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📙 Conversations on Consciousness: What the Best Minds Think about the Brain, Free Will, and What It Means to Be Human by Susan Blackmore — pdf free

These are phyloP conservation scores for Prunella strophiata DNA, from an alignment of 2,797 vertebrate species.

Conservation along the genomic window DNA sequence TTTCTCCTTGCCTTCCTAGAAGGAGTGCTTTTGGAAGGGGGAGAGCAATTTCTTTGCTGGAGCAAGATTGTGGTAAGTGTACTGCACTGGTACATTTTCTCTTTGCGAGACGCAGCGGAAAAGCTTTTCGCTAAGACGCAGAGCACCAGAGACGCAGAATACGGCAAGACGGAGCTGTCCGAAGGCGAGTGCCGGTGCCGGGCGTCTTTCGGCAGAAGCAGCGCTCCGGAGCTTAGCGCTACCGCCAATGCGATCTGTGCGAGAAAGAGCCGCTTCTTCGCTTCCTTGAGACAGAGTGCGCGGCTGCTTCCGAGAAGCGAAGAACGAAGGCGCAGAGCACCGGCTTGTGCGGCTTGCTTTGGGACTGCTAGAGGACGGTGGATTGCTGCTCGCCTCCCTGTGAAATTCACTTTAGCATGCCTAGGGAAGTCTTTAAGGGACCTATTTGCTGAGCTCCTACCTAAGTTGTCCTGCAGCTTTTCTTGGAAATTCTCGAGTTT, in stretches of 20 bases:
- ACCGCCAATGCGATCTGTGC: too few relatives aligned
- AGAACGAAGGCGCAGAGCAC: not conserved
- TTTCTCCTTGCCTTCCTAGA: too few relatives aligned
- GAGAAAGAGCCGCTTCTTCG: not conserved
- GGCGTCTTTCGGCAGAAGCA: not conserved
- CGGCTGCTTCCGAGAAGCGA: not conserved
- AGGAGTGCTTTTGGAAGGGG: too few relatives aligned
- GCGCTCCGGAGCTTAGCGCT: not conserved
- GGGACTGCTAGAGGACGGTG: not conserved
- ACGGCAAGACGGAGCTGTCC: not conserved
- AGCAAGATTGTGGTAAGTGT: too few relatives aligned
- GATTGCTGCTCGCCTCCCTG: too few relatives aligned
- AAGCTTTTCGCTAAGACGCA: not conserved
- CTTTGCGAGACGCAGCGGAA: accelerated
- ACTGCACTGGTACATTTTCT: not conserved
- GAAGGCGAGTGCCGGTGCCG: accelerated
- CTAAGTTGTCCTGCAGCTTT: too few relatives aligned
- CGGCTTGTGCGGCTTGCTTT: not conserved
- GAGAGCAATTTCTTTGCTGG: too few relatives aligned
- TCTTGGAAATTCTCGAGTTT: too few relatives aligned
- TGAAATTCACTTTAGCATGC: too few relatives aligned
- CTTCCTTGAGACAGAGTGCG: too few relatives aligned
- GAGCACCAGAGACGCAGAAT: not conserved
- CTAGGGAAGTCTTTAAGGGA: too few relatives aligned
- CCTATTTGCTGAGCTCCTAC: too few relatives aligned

This is an interesting book allright. Blackmore is well aware that many important people are missing in this book, but it was never intended to be an encyclopedia of conciousness research. It was intended to be a fresh, simple introduction to the views some philosophers and scientists have on the problems of consiousness, and in this I believe it succeeds. It is certainly not to be read as a definitive source on the views of the various people interviewed. However, it was a refreshing read. And for those who are familiar with the authors extense works, but were perplexed by the complexity of extravagant philosophizing, this little book will be very welcome. By focusing on simple questions, such as "are zombies possible?", or "what is the hard problem?", Blackmore succeeds in focusing the discussions quite nicely. Of course, it would have been very interesting to ask other questions, about the knowledge argument, or blindsight, among many others. But of course, the same ways some important people had to be left out, some important questions had to be ommited. I believe the greatest defect in this book is not the selection of interviews, but the fact that some interviews seem to be quite old, and therefore, the views expressed might not be similar to those in some of the philosphers more current work. This happens, for example in Dennetts chapter. Antoher complain might be Blackmores insistance in asking about free will, only to guide the interview towards her determinist view and supposedly peaceful aceptance of it. Her repetitive mentioning of meditation and such is understandable, given her background, and does offer some intereting discussions (with Metzinger, Varela, for example). But again, the reader might be anoyed by the way she asks about the hard problem and the explanatory gap, where she takes their validity for granted and fails to remain objective in those discussions. It is also quite engaging to find out what many answer when asked about zombies or free will. Although at times the answer is unsurprising (Chalmers or Wegner), in others the aswers are really unexpected. However, Blackmore fails to specify the epistemic, cognitive or metaphysical sense in which she asks wether zombies are or not possible. And also fails to ask what the response given means for physicalism, or dualism, or functionalism. These would have been exellent follow up questions. This book cannot be used as a stand-alone reference for professional philosophers or scientists. However, it will be an entretaing read for them, and a great introduction for the general public as well. For the hardcore followers of the consicousness debate, hearing from the authors themselves, after reading their original works, is an opportunity not to be missed.

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